Bloody/Jackson never strayed from the cloth from which it began. Truly no easy feat. It knew exactly what it wanted to be, and it was that, from begining to end.

And it was enjoyable.

There was a point when I thought the play was over (it wasn't, not hardly) when I thought to myself, "Well, I don't know if I liked that, but I definitely enjoyed it.

As the show went on, though, I did decide I liked it. It was smart, sharp and well-executed. What's not to like? I does lack a degree of emotional resonance that would compell me to love it: the best example of this is the love duet sung between Jackson and his future wife. "This blood is not a metaphor," they croon cutely as she literally bleeds him for medical treatment. Clever, but without emotional power. But while it somehow misses the depth of that ecstatic moment when one connects intellectually, emotionally, physically to the piece, I still find I have very little bad I can say of Bloody Bloody Andrew Jackson.

Oh, and I did eventually get the point. And it was a good point. As the hapless historian-narrator finally points out, "You can't shoot history in the neck." Jackson, for all his good intentions and fiery deeds is no savior; he cannot fix, as he so brashly believed, all that's broken in his country. He cannot even stop history from remembering him as "an American Hitler." Time and history marched on, and continues to march on, even today. The play's echoes of contemporary politics underscores that. And we do what we can to bend its path in a favorable direction. But to believe, as Jackson did, that you can control the tide, is merely hubris.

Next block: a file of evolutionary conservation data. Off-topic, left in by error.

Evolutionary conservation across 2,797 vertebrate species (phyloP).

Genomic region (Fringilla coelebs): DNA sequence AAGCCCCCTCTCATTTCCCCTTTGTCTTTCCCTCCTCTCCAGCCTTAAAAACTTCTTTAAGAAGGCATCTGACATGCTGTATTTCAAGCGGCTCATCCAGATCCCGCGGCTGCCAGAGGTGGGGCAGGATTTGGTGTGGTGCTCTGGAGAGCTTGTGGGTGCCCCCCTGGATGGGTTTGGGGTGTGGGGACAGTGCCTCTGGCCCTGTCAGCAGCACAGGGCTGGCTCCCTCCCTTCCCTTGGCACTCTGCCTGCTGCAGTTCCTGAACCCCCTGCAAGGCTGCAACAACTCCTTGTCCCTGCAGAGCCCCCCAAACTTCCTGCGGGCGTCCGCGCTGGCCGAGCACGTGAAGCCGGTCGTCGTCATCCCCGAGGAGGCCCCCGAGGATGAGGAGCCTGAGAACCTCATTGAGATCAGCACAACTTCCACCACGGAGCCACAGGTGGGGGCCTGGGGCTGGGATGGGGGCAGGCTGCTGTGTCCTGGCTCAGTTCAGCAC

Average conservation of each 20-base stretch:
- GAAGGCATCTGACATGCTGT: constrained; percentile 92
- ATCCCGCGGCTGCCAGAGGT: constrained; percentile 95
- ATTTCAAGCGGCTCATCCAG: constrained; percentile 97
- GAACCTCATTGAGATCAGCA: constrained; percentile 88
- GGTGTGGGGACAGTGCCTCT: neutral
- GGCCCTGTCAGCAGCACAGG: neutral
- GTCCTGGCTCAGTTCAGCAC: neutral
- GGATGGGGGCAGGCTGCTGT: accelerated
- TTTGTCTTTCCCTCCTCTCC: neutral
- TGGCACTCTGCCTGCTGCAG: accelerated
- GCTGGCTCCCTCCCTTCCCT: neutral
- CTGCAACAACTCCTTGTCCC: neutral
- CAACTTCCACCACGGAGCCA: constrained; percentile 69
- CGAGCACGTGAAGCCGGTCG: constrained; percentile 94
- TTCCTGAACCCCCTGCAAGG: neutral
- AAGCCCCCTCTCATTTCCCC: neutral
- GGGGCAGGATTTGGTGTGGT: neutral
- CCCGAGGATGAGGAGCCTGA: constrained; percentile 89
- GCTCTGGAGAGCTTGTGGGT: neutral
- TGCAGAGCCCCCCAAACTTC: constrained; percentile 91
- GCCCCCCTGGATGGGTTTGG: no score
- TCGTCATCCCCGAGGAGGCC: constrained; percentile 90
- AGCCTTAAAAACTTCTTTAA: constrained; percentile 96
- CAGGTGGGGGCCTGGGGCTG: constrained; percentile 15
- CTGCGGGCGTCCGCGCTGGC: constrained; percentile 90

Wednesday, December 1, 2010

Rainy Day Funds and the Publishing Industry

Okay, so I was reading a blog that happened to outline The Way Things Work in the publishing industry. Essentially: publishing houses look for huge bestsellers in order to finance all of the other books they publish that are not bestsellers and are not actually going to make any money.

I actually knew this. I took a couple writing classes in college and in each there was inevitable Day In Which We Talk About Getting Published. (An aside:I never really got a Day In Which We Talk About Getting Produced in any of my directing/playwrighting/dramaturgy classes. Consequently, I know a lot more about the mechanics of pursuing a professional career as a novelist than I do as a director, which seems strange. Anyway).

I'm assuming - and maybe this erroneous - that not every one of these non-bestselling books published is ever meant to be a bestseller. Certainly there are a fair amount of books - most of the ones I read, aside from, yes, the occasional Dan Brown - that don't look like they've been presented or marketed to fit the bill.

So, if this is true, this seems like a fairly altruistic, yet necessary, business strategy. From a strictly business perpective, why publish anything other than the books you really think will make you money? Yet, if that WERE all the was published, we would be doomed. What kind of a literary culture would we have left?